It won’t be a rebellion until the party leadership declares that they’re taking action against Trump because of his obvious incapacity to perform his role properly. Up until then it’s just a sideshow.
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Re: Republican Rebellion Against Trump

Post by Grigoris » Wed Oct 25, 2017 9:30 pm

It was the same sort of shenanigans that lead to the destruction of the two party system here in Greece (and other European countries).

The center right colluded with the far right while the center left had become weakened and corrupted by decades of power.

The far right split voters from the center right and gained independent power, the democratic left came from 3-5% to becoming the largest party in parliament. The two major (center) parties came out complete losers. Hell, even the Stalinist Communist Party picked up a couple of percentages.

I believe that in two more elections you will see something similar in the US.
"My religion is not deceiving myself."
Jetsun Milarepa 1052-1135 CE

"Butchers, prostitutes, those guilty of the five most heinous crimes, outcasts, the underprivileged: all are utterly the substance of existence and nothing other than total bliss."
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The Fundamental Tantra of Dzogchen Semde

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Re: Republican Rebellion Against Trump

Post by Queequeg » Wed Oct 25, 2017 9:34 pm

Grigoris wrote:
Wed Oct 25, 2017 9:30 pm
the democratic left came from 3-5% to becoming the largest party in parliament...
I believe that in two more elections you will see something similar in the US.
Bernie 2020
“Once you have given up the ghost, everything follows with dead certainty, even in the midst of chaos.”
-Henry Miller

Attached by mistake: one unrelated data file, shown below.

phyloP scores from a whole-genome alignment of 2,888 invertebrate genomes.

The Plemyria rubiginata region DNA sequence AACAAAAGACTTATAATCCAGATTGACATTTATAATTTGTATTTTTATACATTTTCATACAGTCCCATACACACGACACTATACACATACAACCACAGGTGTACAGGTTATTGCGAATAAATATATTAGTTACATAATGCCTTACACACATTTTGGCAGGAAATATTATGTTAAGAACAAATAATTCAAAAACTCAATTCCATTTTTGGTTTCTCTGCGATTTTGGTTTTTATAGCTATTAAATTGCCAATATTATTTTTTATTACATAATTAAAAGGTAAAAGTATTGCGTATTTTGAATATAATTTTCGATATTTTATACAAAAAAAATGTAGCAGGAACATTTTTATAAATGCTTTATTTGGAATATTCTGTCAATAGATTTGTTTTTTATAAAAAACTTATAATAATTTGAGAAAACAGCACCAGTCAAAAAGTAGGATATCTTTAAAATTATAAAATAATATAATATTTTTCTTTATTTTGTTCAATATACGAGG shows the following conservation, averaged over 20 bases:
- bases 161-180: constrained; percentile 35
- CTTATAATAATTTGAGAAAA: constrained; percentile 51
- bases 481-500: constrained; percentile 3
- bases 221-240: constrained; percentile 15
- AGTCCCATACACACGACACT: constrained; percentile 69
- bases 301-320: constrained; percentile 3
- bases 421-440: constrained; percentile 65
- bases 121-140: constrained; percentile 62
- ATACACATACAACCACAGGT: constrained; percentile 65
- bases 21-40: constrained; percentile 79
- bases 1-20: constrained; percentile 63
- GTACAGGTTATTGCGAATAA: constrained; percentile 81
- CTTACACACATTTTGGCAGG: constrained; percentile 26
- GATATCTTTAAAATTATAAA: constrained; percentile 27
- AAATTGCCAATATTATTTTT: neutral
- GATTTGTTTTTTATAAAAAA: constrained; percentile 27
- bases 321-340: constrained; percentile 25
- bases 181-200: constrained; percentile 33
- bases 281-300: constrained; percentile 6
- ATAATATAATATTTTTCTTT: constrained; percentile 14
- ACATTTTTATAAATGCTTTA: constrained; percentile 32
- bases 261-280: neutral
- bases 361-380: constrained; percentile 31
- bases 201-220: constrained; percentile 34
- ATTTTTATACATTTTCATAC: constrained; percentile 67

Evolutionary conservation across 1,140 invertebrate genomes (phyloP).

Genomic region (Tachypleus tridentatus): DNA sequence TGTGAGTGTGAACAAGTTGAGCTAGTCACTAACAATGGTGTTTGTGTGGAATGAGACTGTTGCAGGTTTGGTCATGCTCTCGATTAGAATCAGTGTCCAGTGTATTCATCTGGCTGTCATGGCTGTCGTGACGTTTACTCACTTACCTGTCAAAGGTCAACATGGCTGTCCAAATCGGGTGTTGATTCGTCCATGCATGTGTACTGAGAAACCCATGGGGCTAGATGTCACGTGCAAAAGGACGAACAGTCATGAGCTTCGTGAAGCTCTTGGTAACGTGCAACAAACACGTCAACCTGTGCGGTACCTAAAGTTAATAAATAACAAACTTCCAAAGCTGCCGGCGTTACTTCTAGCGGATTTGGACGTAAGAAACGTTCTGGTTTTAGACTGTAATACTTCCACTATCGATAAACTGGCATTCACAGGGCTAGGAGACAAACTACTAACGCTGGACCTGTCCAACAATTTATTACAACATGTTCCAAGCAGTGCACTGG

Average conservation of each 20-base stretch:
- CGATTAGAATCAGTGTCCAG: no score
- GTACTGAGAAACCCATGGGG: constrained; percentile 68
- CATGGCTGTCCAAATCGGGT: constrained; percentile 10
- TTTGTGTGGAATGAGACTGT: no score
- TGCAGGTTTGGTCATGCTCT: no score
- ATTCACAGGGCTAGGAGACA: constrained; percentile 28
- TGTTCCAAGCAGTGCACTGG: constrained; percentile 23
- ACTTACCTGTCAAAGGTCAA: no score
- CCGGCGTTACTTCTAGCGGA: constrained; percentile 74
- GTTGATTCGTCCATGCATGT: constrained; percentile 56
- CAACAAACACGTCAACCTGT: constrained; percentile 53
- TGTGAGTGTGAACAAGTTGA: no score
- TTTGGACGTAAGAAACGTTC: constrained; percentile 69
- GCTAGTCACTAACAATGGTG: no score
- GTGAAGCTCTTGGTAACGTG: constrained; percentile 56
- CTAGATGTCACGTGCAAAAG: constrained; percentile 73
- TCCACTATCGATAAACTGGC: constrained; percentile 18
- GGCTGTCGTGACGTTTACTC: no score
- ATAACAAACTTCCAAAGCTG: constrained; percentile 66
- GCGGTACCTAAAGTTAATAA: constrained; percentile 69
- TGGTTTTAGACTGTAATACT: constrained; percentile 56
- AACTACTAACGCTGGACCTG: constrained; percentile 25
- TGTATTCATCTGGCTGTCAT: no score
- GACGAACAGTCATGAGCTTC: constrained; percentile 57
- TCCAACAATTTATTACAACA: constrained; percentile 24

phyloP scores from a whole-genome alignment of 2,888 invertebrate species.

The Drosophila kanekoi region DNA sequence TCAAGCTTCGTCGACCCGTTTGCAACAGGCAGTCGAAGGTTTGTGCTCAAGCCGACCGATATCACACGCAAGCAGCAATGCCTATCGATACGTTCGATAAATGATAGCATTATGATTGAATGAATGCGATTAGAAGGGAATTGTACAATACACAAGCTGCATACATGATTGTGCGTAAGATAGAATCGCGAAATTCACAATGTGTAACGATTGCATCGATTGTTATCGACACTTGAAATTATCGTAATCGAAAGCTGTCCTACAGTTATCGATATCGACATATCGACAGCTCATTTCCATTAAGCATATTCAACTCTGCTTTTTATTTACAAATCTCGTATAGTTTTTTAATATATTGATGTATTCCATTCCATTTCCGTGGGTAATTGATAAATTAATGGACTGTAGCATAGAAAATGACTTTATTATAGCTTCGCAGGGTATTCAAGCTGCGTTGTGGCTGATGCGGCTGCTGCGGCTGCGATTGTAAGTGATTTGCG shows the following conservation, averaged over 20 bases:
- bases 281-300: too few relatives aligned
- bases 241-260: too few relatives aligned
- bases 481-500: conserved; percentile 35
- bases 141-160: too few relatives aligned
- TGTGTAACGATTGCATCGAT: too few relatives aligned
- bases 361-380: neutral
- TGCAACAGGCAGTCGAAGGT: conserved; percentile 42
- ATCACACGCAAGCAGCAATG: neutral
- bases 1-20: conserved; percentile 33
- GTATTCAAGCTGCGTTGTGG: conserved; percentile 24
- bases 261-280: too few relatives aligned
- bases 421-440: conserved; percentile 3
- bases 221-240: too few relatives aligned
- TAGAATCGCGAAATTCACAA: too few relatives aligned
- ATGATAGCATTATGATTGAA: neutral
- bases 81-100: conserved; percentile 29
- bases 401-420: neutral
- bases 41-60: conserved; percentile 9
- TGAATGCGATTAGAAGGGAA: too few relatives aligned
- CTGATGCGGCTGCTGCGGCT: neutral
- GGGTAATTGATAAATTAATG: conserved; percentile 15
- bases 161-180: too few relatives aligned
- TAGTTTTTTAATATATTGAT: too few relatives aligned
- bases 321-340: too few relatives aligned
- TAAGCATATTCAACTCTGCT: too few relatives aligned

"Language is the liquid that we're all dissolved in.
Great for solving problems, after it creates the problems."
-Modest Mouse

"Wake up to find out that you are the eyes of the world!"
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Re: Republican Rebellion Against Trump

Post by PuerAzaelis » Wed Oct 25, 2017 9:47 pm

Queequeg wrote:
Wed Oct 25, 2017 9:34 pm
Bernie 2020
Lol, he'll be 79, but maybe he's the energizer bunny I don't know.
And nobody in all of Oz. No Wizard that there is or was.

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Re: Republican Rebellion Against Trump

Post by Queequeg » Wed Oct 25, 2017 9:52 pm

PuerAzaelis wrote:
Wed Oct 25, 2017 9:47 pm
Queequeg wrote:
Wed Oct 25, 2017 9:34 pm
Bernie 2020
Lol, he'll be 79, but maybe he's the energizer bunny I don't know.
Just keep the defribrillator handy and if that fails, they made a movie about it...

“Once you have given up the ghost, everything follows with dead certainty, even in the midst of chaos.”
-Henry Miller

"Language is the liquid that we're all dissolved in.
Great for solving problems, after it creates the problems."
-Modest Mouse

"Wake up to find out that you are the eyes of the world!"
-The Grateful Dead